Chaudhari and colleagues1 have provided such evidence for what seems to be the umami receptor. The molecule they describe is a new GPCR that corresponds to a truncated form of the metabotropic glutamate receptor mGluR4, which they term ‘taste-mGluR4’. The mGluR4 receptor was originally described in the brain, where it responds to extracellular glutamate by downregulating the second messenger cAMP. This receptor is expressed on presynaptic terminals of both glutamatergic and GABAergic neurons, where it mediates glutamate-dependent regulation of neurotransmitter release7. In addition, mGluR4 is expressed in taste tissue, making it an obvious candidate for the umami receptor. However, one problem with this idea is that glutamate activates mGluR4 at micromolar concentrations, far below the taste threshold.
Chaudhari and colleagues have now resolved this puzzle by showing that rat taste tissue also expresses an alternative transcript of mGluR4 (which may arise by differential transcription and/or splicing), in which the first 300 amino acids of the amino (N) terminus are absent. They go on to show that this isoform, when expressed in a cultured cell line, can transduce a response to extracellular glutamate, over a concentration range that is consistent with it being the umami taste receptor.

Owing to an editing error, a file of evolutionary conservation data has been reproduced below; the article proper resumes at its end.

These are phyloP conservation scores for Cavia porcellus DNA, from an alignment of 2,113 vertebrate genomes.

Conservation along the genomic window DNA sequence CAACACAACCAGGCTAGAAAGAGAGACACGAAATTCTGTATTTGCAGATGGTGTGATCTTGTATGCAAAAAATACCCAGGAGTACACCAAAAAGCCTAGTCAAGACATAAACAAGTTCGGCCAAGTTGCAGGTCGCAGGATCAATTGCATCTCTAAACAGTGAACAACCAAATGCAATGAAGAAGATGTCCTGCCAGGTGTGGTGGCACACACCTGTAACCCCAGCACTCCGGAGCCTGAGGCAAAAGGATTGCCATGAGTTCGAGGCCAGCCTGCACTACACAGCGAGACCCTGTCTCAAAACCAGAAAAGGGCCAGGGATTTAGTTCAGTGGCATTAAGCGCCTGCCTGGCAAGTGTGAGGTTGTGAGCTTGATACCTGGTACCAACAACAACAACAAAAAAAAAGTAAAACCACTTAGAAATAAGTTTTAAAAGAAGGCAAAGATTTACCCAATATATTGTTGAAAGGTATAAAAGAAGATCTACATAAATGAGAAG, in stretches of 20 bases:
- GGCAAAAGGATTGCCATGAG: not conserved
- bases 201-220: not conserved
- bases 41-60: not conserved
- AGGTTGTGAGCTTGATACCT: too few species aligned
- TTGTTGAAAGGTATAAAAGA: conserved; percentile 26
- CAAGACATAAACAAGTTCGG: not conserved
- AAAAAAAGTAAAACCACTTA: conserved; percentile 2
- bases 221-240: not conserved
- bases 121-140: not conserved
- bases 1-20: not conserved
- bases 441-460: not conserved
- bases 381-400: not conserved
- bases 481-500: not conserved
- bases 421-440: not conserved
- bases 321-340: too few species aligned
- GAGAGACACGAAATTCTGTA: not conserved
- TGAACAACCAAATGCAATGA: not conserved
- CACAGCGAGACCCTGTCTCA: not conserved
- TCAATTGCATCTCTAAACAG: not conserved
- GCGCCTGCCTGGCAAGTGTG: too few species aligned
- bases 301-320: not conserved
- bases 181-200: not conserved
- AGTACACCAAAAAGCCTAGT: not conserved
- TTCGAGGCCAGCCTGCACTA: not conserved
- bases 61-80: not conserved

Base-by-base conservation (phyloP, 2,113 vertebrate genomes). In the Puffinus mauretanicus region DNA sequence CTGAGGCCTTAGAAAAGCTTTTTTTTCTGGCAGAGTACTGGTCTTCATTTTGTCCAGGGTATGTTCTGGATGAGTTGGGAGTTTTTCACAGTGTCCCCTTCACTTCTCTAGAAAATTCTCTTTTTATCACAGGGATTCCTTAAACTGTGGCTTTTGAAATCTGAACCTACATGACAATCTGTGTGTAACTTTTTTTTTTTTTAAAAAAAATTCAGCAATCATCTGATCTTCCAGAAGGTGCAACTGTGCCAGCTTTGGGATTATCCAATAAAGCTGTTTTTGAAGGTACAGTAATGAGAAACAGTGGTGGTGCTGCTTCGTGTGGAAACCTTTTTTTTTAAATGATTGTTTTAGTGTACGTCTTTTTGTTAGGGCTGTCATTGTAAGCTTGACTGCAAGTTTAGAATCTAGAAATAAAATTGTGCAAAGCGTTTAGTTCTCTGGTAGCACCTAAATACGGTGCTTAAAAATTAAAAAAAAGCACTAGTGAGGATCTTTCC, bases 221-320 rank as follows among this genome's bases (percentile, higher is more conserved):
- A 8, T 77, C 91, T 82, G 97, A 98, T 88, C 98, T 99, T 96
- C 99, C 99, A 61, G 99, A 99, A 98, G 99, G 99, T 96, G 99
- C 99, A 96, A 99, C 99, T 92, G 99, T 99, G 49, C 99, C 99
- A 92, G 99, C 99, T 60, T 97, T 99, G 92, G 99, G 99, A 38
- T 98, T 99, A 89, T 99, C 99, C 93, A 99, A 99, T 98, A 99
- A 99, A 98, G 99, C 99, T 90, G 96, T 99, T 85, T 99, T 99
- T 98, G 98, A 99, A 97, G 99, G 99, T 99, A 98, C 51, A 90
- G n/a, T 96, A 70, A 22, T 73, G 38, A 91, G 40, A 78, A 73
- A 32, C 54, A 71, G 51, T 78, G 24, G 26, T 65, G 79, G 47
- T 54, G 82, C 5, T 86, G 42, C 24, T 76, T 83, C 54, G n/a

The loss of the N terminus would be predicted to decrease the receptor's affinity for glutamate. The sequence of mGluR4 is homologous to that of bacterial amino-acid binding proteins, for which crystal structures are available. Based on this homology, the N terminus of mGluR4 is predicted to form a ‘clamshell’ structure, in which the two halves of the shell are connected by a hinge, forming a cleft in which glutamate can bind8,9,10 ( Fig. 2). The high-affinity binding site has been mapped by site-directed mutagenesis of the mGluR4 sequence, with the hydroxyl groups of Ser 159 and Thr 182 predicted to form hydrogen bonds with glutamate (or its agonists) and Arg 78 to provide electrostatic attraction. These highly conserved residues lie within the first half of the shell structure, and mutating any of them to alanine causes a major (over 95%) reduction in glutamate binding10.
Given the importance of these N-terminal residues, which are absent in the taste isoform, how can the truncated taste variant of mGluR4 recognize glutamate at all? Presumably it must contain an additional binding site, of lower affinity than the one at the N terminus. It is unclear whether a similar site exists in the brain isoform, but it is interesting to note that one of the bacterial amino-acid-binding proteins was proposed to contain a second binding site on the opposite side of the cleft from the first site8. It remains to be determined whether glutamate binds to the taste mGluR4 isoform at the corresponding site or at some other position, either in the extracellular domains or in the bundle of seven helices that span the membrane.